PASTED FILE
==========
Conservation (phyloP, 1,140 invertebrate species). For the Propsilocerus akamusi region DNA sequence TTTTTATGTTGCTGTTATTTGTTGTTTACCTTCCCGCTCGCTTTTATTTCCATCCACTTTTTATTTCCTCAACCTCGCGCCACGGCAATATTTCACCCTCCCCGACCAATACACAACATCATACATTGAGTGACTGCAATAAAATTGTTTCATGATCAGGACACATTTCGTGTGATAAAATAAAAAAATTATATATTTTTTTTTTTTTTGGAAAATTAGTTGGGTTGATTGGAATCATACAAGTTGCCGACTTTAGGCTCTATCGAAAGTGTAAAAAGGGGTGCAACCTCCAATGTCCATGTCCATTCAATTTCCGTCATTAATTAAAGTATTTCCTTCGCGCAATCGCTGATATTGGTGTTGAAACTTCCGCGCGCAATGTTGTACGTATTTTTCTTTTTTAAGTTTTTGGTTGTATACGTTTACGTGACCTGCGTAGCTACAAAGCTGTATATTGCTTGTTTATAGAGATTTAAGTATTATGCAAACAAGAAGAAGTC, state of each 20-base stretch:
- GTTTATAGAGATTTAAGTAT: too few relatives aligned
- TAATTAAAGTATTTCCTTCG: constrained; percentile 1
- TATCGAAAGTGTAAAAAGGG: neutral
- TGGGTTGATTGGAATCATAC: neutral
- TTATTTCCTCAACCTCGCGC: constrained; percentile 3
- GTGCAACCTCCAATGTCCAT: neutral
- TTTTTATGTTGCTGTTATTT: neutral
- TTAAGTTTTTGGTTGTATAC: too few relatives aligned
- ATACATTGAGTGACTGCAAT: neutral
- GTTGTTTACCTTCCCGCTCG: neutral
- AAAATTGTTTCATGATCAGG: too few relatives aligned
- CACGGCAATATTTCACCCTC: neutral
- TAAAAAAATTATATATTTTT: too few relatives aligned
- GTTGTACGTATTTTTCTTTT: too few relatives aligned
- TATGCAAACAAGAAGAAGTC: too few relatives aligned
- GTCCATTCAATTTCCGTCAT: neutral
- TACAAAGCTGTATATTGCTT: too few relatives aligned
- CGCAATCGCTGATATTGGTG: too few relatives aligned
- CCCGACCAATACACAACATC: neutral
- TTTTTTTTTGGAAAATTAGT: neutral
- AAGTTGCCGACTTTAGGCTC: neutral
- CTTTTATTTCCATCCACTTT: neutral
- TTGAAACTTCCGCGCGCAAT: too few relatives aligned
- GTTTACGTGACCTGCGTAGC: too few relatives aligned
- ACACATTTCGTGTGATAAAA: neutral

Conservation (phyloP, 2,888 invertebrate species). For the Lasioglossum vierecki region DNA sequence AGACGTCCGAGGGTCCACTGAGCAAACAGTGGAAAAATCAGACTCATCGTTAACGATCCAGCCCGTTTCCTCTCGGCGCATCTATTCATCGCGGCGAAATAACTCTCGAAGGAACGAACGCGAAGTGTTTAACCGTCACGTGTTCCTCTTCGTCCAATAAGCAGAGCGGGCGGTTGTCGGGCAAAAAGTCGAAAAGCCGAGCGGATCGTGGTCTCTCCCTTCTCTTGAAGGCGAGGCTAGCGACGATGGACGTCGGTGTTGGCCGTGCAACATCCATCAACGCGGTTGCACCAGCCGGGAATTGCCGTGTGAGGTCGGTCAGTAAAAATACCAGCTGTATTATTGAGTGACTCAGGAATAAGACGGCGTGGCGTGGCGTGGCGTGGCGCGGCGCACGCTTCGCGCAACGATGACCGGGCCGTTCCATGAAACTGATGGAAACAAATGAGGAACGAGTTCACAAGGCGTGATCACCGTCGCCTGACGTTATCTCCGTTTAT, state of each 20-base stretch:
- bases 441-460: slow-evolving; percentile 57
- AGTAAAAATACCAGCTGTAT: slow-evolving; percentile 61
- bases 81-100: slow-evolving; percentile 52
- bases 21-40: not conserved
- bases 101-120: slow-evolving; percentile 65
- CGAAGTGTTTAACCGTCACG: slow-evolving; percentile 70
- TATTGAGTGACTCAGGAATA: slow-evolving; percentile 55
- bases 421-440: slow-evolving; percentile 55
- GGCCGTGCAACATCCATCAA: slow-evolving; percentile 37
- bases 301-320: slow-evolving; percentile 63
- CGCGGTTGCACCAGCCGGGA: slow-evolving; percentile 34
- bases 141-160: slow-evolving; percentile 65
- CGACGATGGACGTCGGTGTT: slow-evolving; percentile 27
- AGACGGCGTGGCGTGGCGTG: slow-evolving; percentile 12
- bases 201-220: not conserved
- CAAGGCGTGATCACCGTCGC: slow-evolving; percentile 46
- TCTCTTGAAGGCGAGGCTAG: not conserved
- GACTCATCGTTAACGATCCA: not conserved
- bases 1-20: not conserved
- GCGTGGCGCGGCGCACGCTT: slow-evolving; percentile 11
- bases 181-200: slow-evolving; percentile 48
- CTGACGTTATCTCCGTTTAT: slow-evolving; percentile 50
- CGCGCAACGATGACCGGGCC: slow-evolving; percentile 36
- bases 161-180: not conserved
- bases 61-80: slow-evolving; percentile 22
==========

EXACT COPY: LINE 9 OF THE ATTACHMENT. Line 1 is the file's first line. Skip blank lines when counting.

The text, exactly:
- TTAAGTTTTTGGTTGTATAC: too few relatives aligned